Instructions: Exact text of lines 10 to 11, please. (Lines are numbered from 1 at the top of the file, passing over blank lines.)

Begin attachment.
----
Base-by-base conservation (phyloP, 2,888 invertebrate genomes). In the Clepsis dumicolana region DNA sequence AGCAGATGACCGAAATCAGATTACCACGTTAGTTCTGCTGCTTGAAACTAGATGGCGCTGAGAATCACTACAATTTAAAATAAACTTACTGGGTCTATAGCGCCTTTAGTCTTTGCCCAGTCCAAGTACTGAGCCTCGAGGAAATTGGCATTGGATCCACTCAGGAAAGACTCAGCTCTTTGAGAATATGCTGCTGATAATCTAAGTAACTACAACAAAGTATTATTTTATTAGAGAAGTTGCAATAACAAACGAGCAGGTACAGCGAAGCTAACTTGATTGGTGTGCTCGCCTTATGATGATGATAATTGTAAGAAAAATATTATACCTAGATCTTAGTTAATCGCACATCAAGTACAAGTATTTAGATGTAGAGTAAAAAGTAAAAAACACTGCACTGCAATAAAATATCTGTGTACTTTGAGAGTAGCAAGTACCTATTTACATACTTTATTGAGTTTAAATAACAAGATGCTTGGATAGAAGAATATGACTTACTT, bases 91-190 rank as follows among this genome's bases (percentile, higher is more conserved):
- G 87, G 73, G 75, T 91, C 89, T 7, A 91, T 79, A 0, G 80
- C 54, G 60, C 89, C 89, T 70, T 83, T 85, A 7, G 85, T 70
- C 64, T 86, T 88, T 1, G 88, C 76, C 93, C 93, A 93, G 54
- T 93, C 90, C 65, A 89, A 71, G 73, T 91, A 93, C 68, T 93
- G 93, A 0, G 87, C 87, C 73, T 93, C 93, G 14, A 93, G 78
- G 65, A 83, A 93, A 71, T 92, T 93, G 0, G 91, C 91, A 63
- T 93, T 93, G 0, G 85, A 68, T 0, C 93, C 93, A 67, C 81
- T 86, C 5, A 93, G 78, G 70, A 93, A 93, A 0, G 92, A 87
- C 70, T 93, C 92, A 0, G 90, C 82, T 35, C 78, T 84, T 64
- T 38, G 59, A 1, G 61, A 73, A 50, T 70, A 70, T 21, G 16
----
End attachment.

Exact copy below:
- C 70, T 93, C 92, A 0, G 90, C 82, T 35, C 78, T 84, T 64
- T 38, G 59, A 1, G 61, A 73, A 50, T 70, A 70, T 21, G 16